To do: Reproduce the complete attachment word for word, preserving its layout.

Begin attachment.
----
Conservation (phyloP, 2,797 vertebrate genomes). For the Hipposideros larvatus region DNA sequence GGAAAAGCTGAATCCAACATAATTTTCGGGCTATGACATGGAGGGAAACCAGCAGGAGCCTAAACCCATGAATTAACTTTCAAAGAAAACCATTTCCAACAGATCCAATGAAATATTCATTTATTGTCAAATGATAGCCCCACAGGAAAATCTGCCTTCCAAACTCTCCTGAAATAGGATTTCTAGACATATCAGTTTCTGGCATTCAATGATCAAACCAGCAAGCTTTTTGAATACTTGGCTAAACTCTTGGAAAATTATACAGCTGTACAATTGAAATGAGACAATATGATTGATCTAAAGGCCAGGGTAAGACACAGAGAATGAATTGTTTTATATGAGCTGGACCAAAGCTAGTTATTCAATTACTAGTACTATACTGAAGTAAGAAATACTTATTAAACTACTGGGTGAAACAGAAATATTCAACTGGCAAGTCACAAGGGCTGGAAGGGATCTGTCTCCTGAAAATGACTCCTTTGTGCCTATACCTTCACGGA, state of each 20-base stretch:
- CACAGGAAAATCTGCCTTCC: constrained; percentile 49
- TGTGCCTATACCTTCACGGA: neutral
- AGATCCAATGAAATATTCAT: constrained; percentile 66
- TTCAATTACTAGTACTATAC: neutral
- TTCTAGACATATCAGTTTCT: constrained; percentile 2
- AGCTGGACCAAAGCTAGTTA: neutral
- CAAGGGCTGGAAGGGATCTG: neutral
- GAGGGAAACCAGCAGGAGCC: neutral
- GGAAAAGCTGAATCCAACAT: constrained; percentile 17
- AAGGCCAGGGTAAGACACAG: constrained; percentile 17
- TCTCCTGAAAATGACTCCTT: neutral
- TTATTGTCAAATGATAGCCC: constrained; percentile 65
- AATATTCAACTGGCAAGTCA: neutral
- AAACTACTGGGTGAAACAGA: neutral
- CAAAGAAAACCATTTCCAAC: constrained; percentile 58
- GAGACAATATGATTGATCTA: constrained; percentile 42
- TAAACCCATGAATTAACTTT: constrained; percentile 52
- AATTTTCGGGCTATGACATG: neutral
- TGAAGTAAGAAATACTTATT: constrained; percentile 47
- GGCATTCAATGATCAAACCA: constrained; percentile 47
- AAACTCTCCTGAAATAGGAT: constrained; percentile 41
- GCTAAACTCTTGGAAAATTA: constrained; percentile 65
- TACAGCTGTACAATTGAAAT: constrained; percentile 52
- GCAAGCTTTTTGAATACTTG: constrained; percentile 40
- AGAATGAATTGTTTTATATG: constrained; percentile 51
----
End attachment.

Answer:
Conservation (phyloP, 2,797 vertebrate genomes). For the Hipposideros larvatus region DNA sequence GGAAAAGCTGAATCCAACATAATTTTCGGGCTATGACATGGAGGGAAACCAGCAGGAGCCTAAACCCATGAATTAACTTTCAAAGAAAACCATTTCCAACAGATCCAATGAAATATTCATTTATTGTCAAATGATAGCCCCACAGGAAAATCTGCCTTCCAAACTCTCCTGAAATAGGATTTCTAGACATATCAGTTTCTGGCATTCAATGATCAAACCAGCAAGCTTTTTGAATACTTGGCTAAACTCTTGGAAAATTATACAGCTGTACAATTGAAATGAGACAATATGATTGATCTAAAGGCCAGGGTAAGACACAGAGAATGAATTGTTTTATATGAGCTGGACCAAAGCTAGTTATTCAATTACTAGTACTATACTGAAGTAAGAAATACTTATTAAACTACTGGGTGAAACAGAAATATTCAACTGGCAAGTCACAAGGGCTGGAAGGGATCTGTCTCCTGAAAATGACTCCTTTGTGCCTATACCTTCACGGA, state of each 20-base stretch:
- CACAGGAAAATCTGCCTTCC: constrained; percentile 49
- TGTGCCTATACCTTCACGGA: neutral
- AGATCCAATGAAATATTCAT: constrained; percentile 66
- TTCAATTACTAGTACTATAC: neutral
- TTCTAGACATATCAGTTTCT: constrained; percentile 2
- AGCTGGACCAAAGCTAGTTA: neutral
- CAAGGGCTGGAAGGGATCTG: neutral
- GAGGGAAACCAGCAGGAGCC: neutral
- GGAAAAGCTGAATCCAACAT: constrained; percentile 17
- AAGGCCAGGGTAAGACACAG: constrained; percentile 17
- TCTCCTGAAAATGACTCCTT: neutral
- TTATTGTCAAATGATAGCCC: constrained; percentile 65
- AATATTCAACTGGCAAGTCA: neutral
- AAACTACTGGGTGAAACAGA: neutral
- CAAAGAAAACCATTTCCAAC: constrained; percentile 58
- GAGACAATATGATTGATCTA: constrained; percentile 42
- TAAACCCATGAATTAACTTT: constrained; percentile 52
- AATTTTCGGGCTATGACATG: neutral
- TGAAGTAAGAAATACTTATT: constrained; percentile 47
- GGCATTCAATGATCAAACCA: constrained; percentile 47
- AAACTCTCCTGAAATAGGAT: constrained; percentile 41
- GCTAAACTCTTGGAAAATTA: constrained; percentile 65
- TACAGCTGTACAATTGAAAT: constrained; percentile 52
- GCAAGCTTTTTGAATACTTG: constrained; percentile 40
- AGAATGAATTGTTTTATATG: constrained; percentile 51